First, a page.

One out of every eight children in Mexico currently works. More specifically, almost 4 million out of the 29 million children between the ages of five and 17 are involved in child labor according to the most recent official figures. Nevertheless, the statistics give reason for hope: Mexico’s rate of child labor is below the average of the Latin American countries. Mexico’s direct neighbors, Guatemala and Belize, are struggling tremendously, with 21 per cent and 40 per cent of their children working respectively, according to the United Nations Children’s Fund (UNICEF).
In fact, Mexico has made great progress in the past decade. In November 1989, the United Nations General Assembly approved the Convention on the Rights of the Child. A year later, the Mexican State ratified the Convention and as a consequence started working towards improving children’s rights. Besides the issue of child labor, malnutrition and infant mortality have been reduced significantly and primary school education is now guaranteed for almost every child.
Of the total number of child workers in the country today, the majority are aged between 14 and 17. Still, there are 1.1 million children between five and 13 years old who are forced to work.
Mexico’s enormous social, economic and demographic diversity is reflected in the manifestations of child labor. About seven out of ten child workers in Mexico live in rural areas, while three out of ten live in cities. Accordingly, almost a third of the children work in the farming and livestock sectors (31 per cent), followed by commerce (25 per cent), services (24 per cent), manufacturing (14 per cent) and construction (6 per cent).
While child labor occurs nationwide, 24 per cent of it takes place in just three states: The State of Mexico, Jalisco and Puebla. In fact, every fifth child in the state of Puebla is forced to work, according to UNICEF.
Walking across the main market square in the city of Puebla, these numbers are hard to believe. The beautiful, colonial city seems like an oasis with no problems, compared to many cities in states like Oaxaca and Chiapas, where poverty is high, especially among the many indigenous people. However, Puebla’s city center doesn’t paint the entire picture.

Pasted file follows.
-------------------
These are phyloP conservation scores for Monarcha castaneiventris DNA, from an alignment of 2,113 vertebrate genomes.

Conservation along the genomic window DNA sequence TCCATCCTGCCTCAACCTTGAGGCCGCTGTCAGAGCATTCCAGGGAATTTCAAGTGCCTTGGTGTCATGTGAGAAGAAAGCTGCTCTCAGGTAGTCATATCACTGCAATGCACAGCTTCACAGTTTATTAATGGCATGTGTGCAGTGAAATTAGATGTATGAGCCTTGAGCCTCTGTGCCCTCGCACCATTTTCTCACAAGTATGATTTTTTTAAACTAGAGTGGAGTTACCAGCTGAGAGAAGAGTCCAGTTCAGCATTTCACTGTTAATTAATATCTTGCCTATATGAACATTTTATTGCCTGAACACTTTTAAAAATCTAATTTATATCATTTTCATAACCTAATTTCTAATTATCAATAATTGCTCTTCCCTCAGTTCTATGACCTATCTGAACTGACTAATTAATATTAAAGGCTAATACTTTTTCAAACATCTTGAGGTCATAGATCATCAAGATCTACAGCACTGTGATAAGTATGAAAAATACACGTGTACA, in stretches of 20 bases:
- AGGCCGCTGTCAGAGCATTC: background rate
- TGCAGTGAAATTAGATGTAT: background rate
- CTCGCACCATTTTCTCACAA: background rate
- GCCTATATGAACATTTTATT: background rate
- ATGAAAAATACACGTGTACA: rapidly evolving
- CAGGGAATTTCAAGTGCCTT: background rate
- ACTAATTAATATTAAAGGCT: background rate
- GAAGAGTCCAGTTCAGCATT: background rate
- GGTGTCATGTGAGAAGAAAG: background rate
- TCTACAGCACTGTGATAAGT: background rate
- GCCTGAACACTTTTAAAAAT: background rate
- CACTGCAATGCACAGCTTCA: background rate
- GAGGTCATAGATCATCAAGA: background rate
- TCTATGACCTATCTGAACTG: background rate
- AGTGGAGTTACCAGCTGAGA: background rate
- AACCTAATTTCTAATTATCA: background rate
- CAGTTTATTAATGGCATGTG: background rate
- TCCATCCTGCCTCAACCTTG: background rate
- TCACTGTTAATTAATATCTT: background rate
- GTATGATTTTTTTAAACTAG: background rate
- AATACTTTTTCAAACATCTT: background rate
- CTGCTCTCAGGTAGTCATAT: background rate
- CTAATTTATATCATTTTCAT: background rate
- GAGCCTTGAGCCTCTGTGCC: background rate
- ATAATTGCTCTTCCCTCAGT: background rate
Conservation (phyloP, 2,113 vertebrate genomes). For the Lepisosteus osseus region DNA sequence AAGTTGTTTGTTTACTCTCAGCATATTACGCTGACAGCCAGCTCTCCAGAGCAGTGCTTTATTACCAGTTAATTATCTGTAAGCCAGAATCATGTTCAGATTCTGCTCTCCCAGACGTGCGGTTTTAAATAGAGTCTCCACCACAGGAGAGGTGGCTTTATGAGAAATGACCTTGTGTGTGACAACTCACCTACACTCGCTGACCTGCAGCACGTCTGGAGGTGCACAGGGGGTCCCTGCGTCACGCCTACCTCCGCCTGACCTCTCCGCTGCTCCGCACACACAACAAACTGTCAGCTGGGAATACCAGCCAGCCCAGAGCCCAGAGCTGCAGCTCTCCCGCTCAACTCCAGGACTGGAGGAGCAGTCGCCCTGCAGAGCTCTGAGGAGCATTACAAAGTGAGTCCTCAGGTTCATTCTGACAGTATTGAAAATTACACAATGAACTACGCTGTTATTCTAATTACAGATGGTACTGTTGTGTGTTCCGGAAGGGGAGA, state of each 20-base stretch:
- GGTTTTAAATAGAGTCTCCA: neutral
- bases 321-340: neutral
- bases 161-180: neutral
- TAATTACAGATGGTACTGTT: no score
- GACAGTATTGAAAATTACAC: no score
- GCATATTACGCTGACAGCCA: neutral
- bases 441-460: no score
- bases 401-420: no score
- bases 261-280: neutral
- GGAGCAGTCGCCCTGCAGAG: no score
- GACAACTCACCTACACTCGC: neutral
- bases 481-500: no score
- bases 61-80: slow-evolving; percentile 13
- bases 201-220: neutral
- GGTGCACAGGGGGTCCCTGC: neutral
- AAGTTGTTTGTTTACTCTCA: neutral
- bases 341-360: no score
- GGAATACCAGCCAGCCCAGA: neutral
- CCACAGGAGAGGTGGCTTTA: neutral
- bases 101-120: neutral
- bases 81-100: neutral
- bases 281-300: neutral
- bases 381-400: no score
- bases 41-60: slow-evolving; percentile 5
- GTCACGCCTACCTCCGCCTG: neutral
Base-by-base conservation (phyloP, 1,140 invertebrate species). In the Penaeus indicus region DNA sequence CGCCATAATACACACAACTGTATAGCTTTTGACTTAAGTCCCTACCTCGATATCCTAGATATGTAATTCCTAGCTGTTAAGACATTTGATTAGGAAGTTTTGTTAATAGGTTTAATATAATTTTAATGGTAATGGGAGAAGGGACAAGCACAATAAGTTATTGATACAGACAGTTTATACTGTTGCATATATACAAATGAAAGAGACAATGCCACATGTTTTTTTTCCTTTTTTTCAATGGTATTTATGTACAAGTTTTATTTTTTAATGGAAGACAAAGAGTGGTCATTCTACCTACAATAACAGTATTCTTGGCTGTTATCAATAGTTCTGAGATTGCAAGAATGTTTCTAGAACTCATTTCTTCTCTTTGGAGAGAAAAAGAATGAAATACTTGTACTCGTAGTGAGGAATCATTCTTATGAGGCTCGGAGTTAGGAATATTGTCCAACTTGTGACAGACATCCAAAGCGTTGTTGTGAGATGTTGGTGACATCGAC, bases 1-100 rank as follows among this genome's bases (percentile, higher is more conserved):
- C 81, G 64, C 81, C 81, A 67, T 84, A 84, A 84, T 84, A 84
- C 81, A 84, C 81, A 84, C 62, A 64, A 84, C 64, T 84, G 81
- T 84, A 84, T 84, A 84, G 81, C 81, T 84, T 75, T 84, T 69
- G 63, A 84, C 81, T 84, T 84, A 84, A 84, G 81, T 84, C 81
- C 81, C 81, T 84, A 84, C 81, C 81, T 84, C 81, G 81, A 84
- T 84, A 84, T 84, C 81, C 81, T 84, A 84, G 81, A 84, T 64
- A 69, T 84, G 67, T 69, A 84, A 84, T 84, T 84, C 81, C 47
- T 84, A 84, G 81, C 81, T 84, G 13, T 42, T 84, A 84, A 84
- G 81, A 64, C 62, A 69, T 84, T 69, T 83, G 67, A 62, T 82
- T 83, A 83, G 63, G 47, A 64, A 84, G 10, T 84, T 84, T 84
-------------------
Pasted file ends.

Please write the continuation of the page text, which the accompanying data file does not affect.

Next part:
No time for homework
Just ten minutes down the market square on a street corner of Calle 5 de Mayo, a street filled with shoppers and tourists, a boy doesn’t care much for statistics. His name is Axel, he is nine years old and wears a Spiderman t-shirt. His face shows a few marks and scars, his expression is rather emotionless.
He sits on a small wooden chair next to a plastic table that is covered with bags and cups containing different kinds of potato chips, which he sells for ten Pesos each. Once a customer has made his choice, Axel squeezes a lemon onto the chips and adds salt and salsas. Being half as tall as some of his customers, he sometimes resorts to his toes when adding the salsas or handing out change. Still, he acts in a practiced manner.
The young boy goes to school, he says, from 9 am to 1 pm. Then, he goes to work. Usually, his older sister is with him, but today Axel is on his own. His parents come to pick him up between 8 pm and 9 pm. At home, he takes a shower, eats dinner and then goes to bed, gathering strength for the next 12-hour day.
Axel’s father and siblings all work on the street, the family has stands across the city. His mother stays at home, she is the one who counts the money at the end of the day. The family lives in a dwelling not far from the street corner where Axel works. He, his parents and a total of 13 siblings and cousins live under the same roof.
It doesn’t bother him that he has to work, says Axel, but he would rather keep it from his schoolmates. They once laughed at him, because they saw him working in the street. He remembers the instance vividly. His teacher also knows about Axel’s after-school activities. She gets angry with him at times, because all too often he doesn’t do his homework.
A change of mentality
It is a vicious circle: Many child workers do not get the chance to attend school at all. In cases like Axel’s, academic performance suffers under the many hours consumed by work. Poor education and high drop-out rates are the result. Thus, the victims of child labor are unlikely to ever escape poverty.